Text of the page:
Take a look at Twitter and Elon Musk’s whirlwind April

Take a look at Twitter and Elon Musk’s whirlwind April

Billionaires purchase newspapers, magazines, and teams of sportsmen. Elon Musk is trying to buy a social network that he himself admits might cause much of the world to hate him.

Musk claimed that everyone will continue to blame him for everything during an interview with TED. This month, earlier. It’s 100% my responsibility if I acquire Twitter and things go wrong. There will most likely be many errors.

This sounds very promising. So why exactly does the world’s richest man — who is already running multiple companies with ambitious goals like taking humans to Mars — wanting to buy Twitter, a social media platform which, for all its benefits, is facing scrutiny for content issues like hate speech and misinformation, and also fighting to reignite user growth?

Musk reiterated in recent days his desire to promote free speech on Twitter and to work with Twitter to unlock its “extraordinary potential.” Others have suggested that Musk — who has 83 million followers on Twitter and has long used it to bolster his personal brand — may be more interested in boosting attention for himself.

Musk says that the ultimate goal of Musk’s Twitter campaign is to protect a civilization as it exists today. Musk stated at the TED conference, “My intuitive intuition is that having a publicly accessible platform that is maximumly trusted and inclusive is essential to the future civilization.”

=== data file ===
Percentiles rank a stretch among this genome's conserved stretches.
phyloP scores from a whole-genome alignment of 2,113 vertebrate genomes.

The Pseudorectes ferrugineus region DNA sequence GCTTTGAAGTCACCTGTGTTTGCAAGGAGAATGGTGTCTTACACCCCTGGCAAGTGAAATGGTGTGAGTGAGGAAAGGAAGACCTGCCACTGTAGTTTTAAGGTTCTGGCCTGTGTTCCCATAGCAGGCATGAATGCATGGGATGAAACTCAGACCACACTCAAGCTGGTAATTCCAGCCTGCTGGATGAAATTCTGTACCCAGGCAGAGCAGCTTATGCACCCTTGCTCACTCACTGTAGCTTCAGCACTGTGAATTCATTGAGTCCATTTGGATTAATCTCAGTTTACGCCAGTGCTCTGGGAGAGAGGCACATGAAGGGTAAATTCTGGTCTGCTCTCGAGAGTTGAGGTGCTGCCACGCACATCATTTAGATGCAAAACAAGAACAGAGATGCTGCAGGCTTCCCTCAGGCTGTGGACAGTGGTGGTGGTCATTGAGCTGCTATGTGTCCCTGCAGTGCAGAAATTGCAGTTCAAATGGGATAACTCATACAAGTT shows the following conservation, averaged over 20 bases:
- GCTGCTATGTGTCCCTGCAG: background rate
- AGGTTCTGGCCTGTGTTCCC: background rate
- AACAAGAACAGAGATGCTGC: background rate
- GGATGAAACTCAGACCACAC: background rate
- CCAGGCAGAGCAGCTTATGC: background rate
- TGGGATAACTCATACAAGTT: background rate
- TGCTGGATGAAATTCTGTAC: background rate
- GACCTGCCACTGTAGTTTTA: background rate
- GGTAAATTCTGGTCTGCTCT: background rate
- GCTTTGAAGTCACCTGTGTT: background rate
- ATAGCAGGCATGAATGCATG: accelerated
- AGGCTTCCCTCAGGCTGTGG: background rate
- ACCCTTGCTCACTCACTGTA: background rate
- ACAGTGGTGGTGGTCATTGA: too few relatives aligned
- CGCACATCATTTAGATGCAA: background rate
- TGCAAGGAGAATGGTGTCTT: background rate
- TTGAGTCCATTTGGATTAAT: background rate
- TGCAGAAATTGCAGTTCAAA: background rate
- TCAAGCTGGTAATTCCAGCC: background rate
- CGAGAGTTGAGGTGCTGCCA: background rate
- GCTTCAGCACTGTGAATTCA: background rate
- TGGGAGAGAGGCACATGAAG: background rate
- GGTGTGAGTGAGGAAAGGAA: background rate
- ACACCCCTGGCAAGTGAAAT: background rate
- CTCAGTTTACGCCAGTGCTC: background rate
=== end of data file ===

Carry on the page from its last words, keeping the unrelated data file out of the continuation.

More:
Musk plans to open the algorithm and make it transparent for users when tweets are emphasized, deemphasized, or moved in their feed. Also, Musk stated that he wanted to encourage more moderate content moderators. Musk expressed concern that people should not delete material and would prefer to use timeouts rather than permanent bans.

But it is not obvious that his plans will be any different than Twitter’s already established strategy. Although Twitter’s algorithm is not currently open source — a term that describes code that is publicly available for anyone to see — leaders at Twitter have expressed support for moving in that direction, and the company often makes clear when it is demoting certain tweets or types of content. Twitter has also chosen to label rather than remove problematic content. And it offers several short suspensions to users who violate its rules before removing them.

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